Hello Etsy Interviews, Part 3: Tom Hodgkinson

Hello Etsy Tom Hodgkinson

Back in September, we interviewed five speakers at the Hello Etsy conference on small business and sustainability. In the third installment of our series, we present Tom Hodgkinson, editor of the philosophical journal The Idler, and headmaster of London’s Idler Academy. Tom tells us about the possibilities that are unlocked when you break the mold and start creating your own life, and what it’s like to be a Bohemian entrepreneur. 

photo: Tom Hodgkinson |

Tell us about the Idler Academy and its subtitles.
The full title is “The Idler Academy of Philosophy, Husbandry and Merriment: Bookseller, Coffeehouse, School.” So it’s three things. It’s a bookshop with a café attached to it, but we also run courses, events and lectures in old-fashioned subjects. It could be needlework, the study of Latin, grammar or rhetoric, or ancient philosophy. And that’s mixed in with a program of talks by well-known writers. 

What’s the philosophy behind the Idler Academy?
It’s based on my magazine, The Idler, which has been going since 1993. It started as a very small magazine, more like a fanzine. Eighteen years later, it still is a very small magazine. The Idler Academy is sort of the educational wing of the magazine. It’s about alternative ways of living, alternative ways of looking at your work and your life, coming from kind of an anarchistic philosophy. Not in the sense of smashing up bus stops or shooting people. By anarchistic I mean I don’t want to work for the state, but also I don’t want to work for the corporations. I think both of those systems are unhelpful for everyday freedom. You have to go out and create your own life. The Idler’s always been about that. 

How did the initiative get started?
My wife, Victoria, runs the Academy with me. She started a literary festival in Clerkenwell years ago. It was kind of a hip festival, and it was actually quite influential later. She had lots of young people reading. Radical, cutting-edge young poets, philosophers and writers. It was much more lively than literary festivals were then.

We started the Idler Academy at another festival. We came up with the idea almost as a joke. What would we teach if we were running a school? My joke was that it should be “anti-progressive educational philosophy.” My children are in the state system in England, and the progressive philosophy has come in. You don’t teach children — you bring out what’s already in there, and this sort of thing. You don’t correct their spelling or grammar. You don’t teach them anything in case it interrupts the creative flow! I used to think that was quite a good idea, but I now realize it’s complete nonsense. We thought it would be quite fun to start an Idler Academy with an old-fashioned vibe. I would wear a mortarboard and a gown, and be the headmaster. It would be very strict — you’d have to be punctual. We would teach.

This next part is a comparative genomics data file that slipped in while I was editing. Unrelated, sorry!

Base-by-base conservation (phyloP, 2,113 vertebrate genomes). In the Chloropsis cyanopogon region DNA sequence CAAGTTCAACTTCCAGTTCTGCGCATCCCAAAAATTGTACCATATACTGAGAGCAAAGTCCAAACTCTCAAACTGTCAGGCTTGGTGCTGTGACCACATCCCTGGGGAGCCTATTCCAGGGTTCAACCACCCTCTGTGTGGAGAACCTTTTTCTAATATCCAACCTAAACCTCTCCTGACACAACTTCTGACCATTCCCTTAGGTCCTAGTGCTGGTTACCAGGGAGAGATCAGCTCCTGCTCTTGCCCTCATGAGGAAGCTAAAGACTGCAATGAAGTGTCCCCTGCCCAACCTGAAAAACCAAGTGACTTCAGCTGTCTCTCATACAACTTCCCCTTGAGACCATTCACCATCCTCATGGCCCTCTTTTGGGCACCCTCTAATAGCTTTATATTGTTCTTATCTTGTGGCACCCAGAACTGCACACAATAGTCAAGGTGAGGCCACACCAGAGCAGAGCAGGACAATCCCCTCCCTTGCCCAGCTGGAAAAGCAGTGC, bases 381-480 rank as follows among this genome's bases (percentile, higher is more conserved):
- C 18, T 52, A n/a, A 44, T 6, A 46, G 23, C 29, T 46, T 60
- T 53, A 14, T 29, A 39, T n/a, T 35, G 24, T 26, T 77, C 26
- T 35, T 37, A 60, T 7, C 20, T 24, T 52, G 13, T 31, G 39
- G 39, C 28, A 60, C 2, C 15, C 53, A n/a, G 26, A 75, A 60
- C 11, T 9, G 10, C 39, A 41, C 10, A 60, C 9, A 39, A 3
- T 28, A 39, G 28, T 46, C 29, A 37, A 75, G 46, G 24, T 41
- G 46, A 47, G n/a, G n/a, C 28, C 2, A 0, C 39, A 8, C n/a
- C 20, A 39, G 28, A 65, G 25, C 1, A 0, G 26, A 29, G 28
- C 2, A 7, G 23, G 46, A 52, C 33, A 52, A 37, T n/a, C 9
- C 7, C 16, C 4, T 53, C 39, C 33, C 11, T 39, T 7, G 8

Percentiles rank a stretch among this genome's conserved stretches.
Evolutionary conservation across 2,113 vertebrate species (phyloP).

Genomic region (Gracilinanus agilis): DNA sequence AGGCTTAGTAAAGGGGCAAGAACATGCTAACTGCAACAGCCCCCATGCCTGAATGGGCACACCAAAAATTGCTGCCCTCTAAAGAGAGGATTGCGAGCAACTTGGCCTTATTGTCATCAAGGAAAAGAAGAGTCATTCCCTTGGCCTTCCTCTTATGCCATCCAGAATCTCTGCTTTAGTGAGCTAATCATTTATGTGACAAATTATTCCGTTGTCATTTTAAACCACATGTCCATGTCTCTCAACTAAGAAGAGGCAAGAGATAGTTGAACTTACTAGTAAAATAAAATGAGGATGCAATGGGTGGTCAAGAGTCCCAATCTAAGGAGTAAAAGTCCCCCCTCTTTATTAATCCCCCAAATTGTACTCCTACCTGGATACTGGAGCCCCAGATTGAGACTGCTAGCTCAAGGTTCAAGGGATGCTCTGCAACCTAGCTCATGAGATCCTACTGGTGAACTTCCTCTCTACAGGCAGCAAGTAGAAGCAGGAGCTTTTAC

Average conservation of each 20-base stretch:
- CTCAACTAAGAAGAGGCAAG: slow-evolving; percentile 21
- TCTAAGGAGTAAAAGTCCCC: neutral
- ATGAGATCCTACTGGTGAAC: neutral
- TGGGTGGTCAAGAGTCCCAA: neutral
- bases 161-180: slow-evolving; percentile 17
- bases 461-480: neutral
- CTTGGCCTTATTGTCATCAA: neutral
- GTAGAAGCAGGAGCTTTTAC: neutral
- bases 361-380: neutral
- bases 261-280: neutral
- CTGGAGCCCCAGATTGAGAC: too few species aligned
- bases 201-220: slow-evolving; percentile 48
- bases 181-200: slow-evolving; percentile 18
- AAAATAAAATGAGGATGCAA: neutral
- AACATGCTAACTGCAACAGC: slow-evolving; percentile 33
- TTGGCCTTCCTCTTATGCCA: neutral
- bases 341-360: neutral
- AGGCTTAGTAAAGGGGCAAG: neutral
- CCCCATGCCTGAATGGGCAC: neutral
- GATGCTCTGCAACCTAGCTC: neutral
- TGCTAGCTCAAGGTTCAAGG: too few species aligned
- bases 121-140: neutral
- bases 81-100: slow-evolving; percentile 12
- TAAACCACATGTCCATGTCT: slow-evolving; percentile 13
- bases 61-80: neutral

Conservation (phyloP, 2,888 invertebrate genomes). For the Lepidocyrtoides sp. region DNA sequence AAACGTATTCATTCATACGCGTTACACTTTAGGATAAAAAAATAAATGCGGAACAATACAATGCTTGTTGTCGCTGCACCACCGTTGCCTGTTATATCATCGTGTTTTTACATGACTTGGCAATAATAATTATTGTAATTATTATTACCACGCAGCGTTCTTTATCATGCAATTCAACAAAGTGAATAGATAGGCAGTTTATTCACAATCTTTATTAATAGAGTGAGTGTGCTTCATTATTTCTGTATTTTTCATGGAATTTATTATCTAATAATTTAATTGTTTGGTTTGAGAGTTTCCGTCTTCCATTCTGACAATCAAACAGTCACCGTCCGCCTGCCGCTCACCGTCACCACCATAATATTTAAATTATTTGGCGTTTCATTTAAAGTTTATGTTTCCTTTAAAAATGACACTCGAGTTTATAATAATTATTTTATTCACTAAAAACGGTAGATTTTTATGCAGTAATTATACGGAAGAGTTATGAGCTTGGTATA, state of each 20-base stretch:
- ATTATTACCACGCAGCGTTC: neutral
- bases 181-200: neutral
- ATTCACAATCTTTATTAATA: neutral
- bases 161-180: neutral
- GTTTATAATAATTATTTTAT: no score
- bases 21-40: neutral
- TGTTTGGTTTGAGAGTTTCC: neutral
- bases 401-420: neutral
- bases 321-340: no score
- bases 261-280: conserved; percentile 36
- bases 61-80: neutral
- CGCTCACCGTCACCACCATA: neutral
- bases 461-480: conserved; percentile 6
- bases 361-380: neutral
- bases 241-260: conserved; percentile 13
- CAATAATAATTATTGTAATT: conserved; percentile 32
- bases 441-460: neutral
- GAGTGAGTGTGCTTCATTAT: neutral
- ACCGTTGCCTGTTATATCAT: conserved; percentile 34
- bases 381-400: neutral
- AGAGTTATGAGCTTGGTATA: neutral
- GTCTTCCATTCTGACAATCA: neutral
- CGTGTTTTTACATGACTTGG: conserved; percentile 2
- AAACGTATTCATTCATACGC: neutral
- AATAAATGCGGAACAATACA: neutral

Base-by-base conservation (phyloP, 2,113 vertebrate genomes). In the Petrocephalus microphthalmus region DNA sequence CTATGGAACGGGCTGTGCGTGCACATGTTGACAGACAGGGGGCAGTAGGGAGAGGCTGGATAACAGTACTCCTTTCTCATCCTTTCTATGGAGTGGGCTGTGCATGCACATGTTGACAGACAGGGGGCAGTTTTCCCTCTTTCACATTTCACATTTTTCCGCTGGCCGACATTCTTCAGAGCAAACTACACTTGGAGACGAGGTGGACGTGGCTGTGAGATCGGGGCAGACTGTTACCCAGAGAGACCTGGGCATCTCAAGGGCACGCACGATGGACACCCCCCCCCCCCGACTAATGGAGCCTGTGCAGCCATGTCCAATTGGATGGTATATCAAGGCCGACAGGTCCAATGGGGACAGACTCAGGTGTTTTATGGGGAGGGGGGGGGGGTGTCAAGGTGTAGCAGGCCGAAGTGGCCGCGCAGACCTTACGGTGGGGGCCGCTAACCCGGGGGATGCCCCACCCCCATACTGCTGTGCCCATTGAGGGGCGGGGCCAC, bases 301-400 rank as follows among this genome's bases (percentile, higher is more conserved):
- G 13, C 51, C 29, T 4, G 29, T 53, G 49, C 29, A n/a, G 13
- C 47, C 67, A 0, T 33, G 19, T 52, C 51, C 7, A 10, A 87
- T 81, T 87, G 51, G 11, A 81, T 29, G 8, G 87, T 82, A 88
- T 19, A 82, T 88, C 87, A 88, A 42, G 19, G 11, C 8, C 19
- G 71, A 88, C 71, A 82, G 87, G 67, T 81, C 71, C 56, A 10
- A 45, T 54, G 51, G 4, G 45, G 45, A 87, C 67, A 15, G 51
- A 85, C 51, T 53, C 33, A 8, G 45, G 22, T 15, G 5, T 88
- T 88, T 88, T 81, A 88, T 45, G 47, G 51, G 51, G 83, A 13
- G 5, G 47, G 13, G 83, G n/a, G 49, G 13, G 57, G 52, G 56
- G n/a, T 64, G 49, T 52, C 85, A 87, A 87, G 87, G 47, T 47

And how did you carry out the idea?
We got a small budget to try out this idea at a festival. We wanted to make some extra cash out of it, so we sold some of my books and Idler back issues, and we sold teas and coffees, and we had a tuck shop. (“Tuck” means snacks and sweets.) Tuck shop, café, bookshop, kind of a library, and this old-fashioned school with blackboards, and a headmaster with a gown. We invited all sorts of great speakers. We had a sewing lesson: we got a Savile Row tailor to teach you how to sew a button on properly. That’s what “husbandry” means. Looking after yourself, vegetable-growing, that sort of thing. Bill Drummond of The KLF was our woodwork teacher, and he spent the whole weekend making a bed for his son, live, outside, and people could just come up and talk to him. He was trying to do it more or less without power tools. 

It was just really, really good fun, and we thought: wouldn’t it be fantastic to start something like that full-time in London? So we went to see an estate agent, and found a place. We’ve had a year now of complete hell and stress! We opened the doors on March the first.

I don’t like working; I didn’t like being in a full-time job. But I don’t mind working when it’s something I’ve chosen to do. Also, as long as I can have a nap.

You mentioned in your talk that the Idler dream isn’t quite realizable. Could you explain for us why “The Idler” is a bit of a misnomer?
Ever since we started the Idler, people have accused me of working too hard. People told me, “You say you’re an idler, but you must put a lot of work into creating this magazine.” I moved down to the countryside and started to experiment with smallholding — we had chickens, vegetables and so on. And everyone said that was hard work as well. Now I’m a shopkeeper. You have to open the shop at half past nine, and stay there until six-thirty. So that’s not really idle either.